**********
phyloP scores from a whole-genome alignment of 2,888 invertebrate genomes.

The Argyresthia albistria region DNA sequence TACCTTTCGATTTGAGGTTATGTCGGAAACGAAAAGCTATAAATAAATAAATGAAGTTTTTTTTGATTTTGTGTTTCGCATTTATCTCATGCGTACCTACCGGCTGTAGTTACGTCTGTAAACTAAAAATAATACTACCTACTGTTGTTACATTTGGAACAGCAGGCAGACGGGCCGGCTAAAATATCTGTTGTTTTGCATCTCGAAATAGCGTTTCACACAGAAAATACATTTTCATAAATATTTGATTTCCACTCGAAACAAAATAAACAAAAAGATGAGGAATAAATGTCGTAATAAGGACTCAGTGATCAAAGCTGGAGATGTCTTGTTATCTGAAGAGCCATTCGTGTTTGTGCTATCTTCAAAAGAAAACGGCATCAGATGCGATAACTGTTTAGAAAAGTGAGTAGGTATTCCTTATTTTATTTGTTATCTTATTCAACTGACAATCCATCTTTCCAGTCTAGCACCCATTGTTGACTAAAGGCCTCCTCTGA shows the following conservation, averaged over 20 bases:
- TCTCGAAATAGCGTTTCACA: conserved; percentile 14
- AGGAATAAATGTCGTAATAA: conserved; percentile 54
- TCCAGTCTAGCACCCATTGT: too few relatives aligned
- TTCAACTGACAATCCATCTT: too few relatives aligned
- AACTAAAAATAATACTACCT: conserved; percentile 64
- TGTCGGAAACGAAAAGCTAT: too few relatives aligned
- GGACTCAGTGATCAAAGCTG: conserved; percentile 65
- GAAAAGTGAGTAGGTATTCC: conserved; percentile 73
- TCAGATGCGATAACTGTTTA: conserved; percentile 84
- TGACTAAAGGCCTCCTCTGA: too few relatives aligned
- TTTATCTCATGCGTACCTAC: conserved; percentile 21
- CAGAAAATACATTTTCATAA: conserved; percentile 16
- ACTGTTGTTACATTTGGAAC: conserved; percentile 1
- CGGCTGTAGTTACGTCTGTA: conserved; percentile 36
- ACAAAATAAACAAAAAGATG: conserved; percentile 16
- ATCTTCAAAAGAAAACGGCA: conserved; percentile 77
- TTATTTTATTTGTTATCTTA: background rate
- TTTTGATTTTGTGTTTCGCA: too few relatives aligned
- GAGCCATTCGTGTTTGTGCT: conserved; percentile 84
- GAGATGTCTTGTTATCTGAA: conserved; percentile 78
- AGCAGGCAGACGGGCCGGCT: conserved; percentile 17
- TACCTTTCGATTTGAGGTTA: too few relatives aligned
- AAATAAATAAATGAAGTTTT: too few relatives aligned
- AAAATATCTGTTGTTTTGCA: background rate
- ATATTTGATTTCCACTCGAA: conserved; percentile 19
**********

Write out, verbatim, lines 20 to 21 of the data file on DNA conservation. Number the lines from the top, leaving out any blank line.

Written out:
- TTTTGATTTTGTGTTTCGCA: too few relatives aligned
- GAGCCATTCGTGTTTGTGCT: conserved; percentile 84